3. The generated code is mostly GPU friendly and should play well with CUDAnative.jl.
  4. I made a POC for convolution operations and it worked smoothly. The only thing that stops me from adding it is a lack of common function implementations for convolutional neural networks (built-in conv2 is too simple for real-life applications)

The most important improvement is a new buffered code generator. This generator replaces all matrix multiplications with Ax_mul_Bx!() family of functions, fuses element-wise operations and removes any unused code. As a result, it now runs ~100x faster than a non-optimized version and 1.3-2x faster than ReverseDiff.jl. Here’s the output of a benchmark for autoencoders:

Compiling derivatives using XDiff
 35.168511 seconds (12.59 M allocations: 7.464 GiB, 6.44% gc time)
Testing XDiff...
  memory estimate:  9.95 MiB
  allocs estimate:  153
  minimum time:     509.478 ms (0.21% GC)
  median time:      518.636 ms (0.00% GC)
  mean time:        545.330 ms (0.08% GC)
  maximum time:     637.074 ms (0.16% GC)
  samples:          10
  evals/sample:     1

Testing ReverseDiff...
  memory estimate:  4.58 MiB
  allocs estimate:  16
  minimum time:     1.011 s (0.28% GC)
  median time:      1.117 s (0.00% GC)
  mean time:        1.096 s (0.05% GC)
  maximum time:     1.133 s (0.00% GC)
  samples:          5
  evals/sample:     1

Cool stuff!

This generator replaces all matrix multiplications with Ax_mul_Bx!() family of functions, fuses element-wise operations and removes any unused code.

ReverseDiff also does these things, so I looked into why it was running so slowly for your benchmark.

It turns out that Julia’s new parser-level broadcast fusion was bypassing ReverseDiff’s primitives, so the broadcast operations were getting unrolled in ReverseDiff’s tape. I’m surprised ReverseDiff was even as quick as it was, given the crazy number of operations it was doing!

Future versions of ReverseDiff won’t have this problem - fused broadcasts will be intercepted automatically as their own primitives. The machinery for this optimization actually already exists, and is used for some of ReverseDiff’s opt-in mixed-mode optimizations. The only thing holding back the more general version of this optimization was a tagging system for ForwardDiff’s Dual numbers (since the optimization could’ve resulted in perturbation confusion). Now that Forward has such a system to prevent perturbation confusion, ReverseDiff’s mixed-mode broadcast optimization will no longer need to be explicitly opt-in; it’ll just happen automatically. I just need to get around to updating ReverseDiff to use the latest version of ForwardDiff.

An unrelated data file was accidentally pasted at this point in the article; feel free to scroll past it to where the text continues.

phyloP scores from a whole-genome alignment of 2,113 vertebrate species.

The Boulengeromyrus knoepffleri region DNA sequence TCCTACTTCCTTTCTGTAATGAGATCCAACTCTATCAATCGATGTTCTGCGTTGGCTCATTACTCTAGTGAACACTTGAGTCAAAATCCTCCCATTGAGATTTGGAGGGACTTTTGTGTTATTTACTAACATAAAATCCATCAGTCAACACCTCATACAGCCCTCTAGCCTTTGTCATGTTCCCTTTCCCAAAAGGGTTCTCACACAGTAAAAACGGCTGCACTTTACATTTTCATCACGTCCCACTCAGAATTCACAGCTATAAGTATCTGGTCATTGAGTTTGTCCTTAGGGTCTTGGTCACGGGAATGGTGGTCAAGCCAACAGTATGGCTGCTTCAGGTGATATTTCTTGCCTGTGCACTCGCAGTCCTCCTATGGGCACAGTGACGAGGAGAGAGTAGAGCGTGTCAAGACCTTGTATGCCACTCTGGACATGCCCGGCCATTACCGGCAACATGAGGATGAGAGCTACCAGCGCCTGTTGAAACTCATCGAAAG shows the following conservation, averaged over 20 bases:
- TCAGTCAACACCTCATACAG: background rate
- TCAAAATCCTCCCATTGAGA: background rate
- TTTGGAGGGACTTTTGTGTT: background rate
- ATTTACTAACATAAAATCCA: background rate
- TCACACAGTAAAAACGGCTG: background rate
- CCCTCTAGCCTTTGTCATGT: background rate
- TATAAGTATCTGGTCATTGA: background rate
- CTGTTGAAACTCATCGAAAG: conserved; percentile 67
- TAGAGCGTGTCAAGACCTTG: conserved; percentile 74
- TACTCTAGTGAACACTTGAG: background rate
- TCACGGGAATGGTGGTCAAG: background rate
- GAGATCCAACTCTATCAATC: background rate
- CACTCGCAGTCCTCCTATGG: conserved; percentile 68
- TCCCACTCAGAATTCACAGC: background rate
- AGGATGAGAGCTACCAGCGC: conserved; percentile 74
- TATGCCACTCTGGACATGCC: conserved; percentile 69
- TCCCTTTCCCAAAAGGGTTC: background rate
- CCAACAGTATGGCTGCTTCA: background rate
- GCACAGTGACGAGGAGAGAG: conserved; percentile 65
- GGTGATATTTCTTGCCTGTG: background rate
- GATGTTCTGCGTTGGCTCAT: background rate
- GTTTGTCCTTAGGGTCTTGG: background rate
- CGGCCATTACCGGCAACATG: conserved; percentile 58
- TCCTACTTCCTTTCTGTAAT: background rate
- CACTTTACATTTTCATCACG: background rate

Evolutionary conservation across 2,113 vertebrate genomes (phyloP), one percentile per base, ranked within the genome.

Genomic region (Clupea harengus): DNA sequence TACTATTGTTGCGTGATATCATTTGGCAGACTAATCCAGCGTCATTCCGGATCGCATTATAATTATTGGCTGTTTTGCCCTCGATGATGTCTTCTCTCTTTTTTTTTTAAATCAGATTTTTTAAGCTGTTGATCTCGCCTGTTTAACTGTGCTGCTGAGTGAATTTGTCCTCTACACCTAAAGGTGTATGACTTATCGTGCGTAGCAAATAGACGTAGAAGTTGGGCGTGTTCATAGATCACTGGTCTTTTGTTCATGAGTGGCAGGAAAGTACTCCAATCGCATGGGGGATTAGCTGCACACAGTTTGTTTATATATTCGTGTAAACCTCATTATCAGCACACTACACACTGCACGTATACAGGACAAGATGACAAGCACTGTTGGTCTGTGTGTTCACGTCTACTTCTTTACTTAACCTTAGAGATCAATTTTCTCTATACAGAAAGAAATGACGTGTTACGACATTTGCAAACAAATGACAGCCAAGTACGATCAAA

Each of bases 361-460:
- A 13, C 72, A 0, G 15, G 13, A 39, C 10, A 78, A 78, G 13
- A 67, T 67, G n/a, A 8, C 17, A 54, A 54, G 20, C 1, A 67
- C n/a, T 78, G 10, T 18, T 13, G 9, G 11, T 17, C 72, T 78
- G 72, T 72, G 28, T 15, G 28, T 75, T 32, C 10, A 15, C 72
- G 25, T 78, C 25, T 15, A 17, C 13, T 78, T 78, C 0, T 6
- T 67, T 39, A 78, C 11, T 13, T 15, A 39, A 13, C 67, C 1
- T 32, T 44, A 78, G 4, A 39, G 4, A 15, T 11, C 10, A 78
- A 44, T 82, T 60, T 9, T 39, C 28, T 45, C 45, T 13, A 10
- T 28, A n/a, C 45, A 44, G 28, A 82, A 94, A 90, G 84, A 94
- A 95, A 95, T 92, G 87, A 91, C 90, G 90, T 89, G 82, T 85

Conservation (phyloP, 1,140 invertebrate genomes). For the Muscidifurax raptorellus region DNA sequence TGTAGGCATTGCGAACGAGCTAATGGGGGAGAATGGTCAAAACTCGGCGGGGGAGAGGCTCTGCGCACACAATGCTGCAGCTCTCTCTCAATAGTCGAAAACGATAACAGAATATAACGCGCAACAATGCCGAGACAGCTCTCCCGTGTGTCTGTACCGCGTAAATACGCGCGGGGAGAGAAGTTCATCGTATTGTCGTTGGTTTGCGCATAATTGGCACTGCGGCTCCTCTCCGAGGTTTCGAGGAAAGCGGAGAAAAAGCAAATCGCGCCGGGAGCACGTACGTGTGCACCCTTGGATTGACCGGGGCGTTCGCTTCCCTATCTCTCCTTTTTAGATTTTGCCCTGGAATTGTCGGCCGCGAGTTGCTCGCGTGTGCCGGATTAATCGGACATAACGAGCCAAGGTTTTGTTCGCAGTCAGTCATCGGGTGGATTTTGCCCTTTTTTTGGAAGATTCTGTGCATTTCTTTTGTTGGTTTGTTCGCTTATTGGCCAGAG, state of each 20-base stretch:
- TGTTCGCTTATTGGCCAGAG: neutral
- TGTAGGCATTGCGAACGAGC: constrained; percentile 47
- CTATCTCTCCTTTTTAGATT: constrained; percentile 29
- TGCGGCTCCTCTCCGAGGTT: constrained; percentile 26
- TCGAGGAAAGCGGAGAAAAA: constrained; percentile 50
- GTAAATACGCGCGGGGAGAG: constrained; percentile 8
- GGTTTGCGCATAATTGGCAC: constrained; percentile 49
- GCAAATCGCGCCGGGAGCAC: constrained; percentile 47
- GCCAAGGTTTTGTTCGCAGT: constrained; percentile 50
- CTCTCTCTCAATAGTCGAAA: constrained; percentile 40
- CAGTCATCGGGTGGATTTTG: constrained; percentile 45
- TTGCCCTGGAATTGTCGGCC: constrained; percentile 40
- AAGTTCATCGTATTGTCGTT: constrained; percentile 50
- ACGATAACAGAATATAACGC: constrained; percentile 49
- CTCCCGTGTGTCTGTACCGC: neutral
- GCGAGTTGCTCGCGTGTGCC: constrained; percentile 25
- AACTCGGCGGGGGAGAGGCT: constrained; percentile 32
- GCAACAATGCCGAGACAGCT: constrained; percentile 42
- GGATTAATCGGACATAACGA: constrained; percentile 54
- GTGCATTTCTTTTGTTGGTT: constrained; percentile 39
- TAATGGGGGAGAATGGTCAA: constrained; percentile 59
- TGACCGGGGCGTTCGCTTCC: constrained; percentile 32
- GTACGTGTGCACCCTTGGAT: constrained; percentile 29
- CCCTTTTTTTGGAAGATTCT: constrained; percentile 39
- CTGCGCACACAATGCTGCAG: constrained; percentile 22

In the meantime, I altered the code to avoid parser fusion so we could get a better idea of ReverseDiff’s actual performance.

Here are the “large data” XDiff results on my machine for benchmark_autoencoder (using your unmodified code):

Compiling derivatives using XDiff
 75.817737 seconds (17.12 M allocations: 7.705 GiB, 5.87% gc time)
Testing XDiff...
  memory estimate:  9.95 MiB
  allocs estimate:  153
  minimum time:     567.973 ms (0.00% GC)
  median time:      654.563 ms (0.00% GC)
  mean time:        649.178 ms (0.20% GC)
  maximum time:     739.510 ms (0.64% GC)
  samples:          8
  evals/sample:     1

Here are the ReverseDiff results for the same benchmark, but using this gist:

  memory estimate:  0 bytes
  allocs estimate:  0
  minimum time:     611.937 ms (0.00% GC)
  median time:      622.834 ms (0.00% GC)
  mean time:        627.895 ms (0.00% GC)
  maximum time:     670.710 ms (0.00% GC)
  samples:          8
  evals/sample:     1

Good to know that there’s still space for improvement!

It turns out that Julia’s new parser-level broadcast fusion was bypassing ReverseDiff’s primitives, so the broadcast operations were getting unrolled in ReverseDiff’s tape.

Do I understand it correctly that Julia’s parser was transforming the code into a form (probably broadcast!(...) kind of things) that ReverseDiff can’t understand and thus can’t use it’s own optimizations for broadcasting?

BTW, not sure how applicable it’s for ReverseDiff, but Espresso.jl (a backbone of XDiff) can do “unfusion” of expressions automatically:

julia> using Espresso

julia>  _, ex = funexpr(autoencoder_cost, map(typeof, vals))
(Symbol[:We1, :We2, :Wd, :b1, :b2, :x], quote 
    firstLayer = logistic.(We1 * x .+ b1)
    encodedInput = logistic.(We2 * firstLayer .+ b2)
    reconstructedInput = logistic.(Wd * encodedInput)
    cost = sum((reconstructedInput .- x) .^ 2.0)

julia> to_expr(ExGraph(ex))
    tmp1235 = We1 * x
    tmp1236 = tmp1235 .+ b1
    firstLayer = Main.logistic.(tmp1236)
    tmp1238 = We2 * firstLayer
    tmp1239 = tmp1238 .+ b2
    encodedInput = Main.logistic.(tmp1239)
    tmp1241 = Wd * encodedInput
    reconstructedInput = Main.logistic.(tmp1241)
    tmp1243 = reconstructedInput .- x
    tmp1244 = 2.0
    tmp1245 = tmp1243 .^ tmp1244
    cost = sum(tmp1245)

Just a curiosity, is it possible to define custom operations and their derivations? For example something that autograd allows?